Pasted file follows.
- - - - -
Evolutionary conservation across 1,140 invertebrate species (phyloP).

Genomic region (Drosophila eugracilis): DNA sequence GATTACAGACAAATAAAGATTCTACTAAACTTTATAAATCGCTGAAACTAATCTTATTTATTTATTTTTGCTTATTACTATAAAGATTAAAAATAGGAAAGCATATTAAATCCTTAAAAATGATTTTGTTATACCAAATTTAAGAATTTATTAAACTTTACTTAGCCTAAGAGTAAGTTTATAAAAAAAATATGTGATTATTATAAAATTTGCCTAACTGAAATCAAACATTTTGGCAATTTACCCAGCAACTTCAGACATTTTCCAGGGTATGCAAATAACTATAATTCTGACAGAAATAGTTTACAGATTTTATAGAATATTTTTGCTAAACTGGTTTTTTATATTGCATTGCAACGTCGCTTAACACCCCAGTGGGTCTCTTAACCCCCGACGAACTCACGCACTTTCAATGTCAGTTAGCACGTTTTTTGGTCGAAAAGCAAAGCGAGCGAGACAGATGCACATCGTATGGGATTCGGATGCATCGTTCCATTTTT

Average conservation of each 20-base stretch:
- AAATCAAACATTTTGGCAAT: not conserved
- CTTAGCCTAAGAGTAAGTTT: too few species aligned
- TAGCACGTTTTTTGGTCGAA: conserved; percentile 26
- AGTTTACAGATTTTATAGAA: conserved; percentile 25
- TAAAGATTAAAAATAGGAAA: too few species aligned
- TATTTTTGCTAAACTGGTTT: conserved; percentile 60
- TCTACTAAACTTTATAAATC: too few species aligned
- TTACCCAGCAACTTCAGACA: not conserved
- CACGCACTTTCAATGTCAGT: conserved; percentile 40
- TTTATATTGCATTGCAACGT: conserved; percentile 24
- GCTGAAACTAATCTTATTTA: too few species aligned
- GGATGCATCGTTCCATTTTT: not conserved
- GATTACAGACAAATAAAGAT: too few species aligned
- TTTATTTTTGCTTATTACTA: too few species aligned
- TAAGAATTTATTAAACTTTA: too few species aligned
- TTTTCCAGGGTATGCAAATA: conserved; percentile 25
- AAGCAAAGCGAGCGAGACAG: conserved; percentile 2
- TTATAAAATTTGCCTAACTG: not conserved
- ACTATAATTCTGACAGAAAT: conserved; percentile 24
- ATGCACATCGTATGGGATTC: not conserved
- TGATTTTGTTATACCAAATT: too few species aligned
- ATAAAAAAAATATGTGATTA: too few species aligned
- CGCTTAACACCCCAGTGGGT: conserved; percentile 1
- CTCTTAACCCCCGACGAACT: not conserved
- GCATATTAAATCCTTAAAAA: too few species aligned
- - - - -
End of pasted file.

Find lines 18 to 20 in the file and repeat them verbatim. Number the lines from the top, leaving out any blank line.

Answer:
- TAAGAATTTATTAAACTTTA: too few species aligned
- TTTTCCAGGGTATGCAAATA: conserved; percentile 25
- AAGCAAAGCGAGCGAGACAG: conserved; percentile 2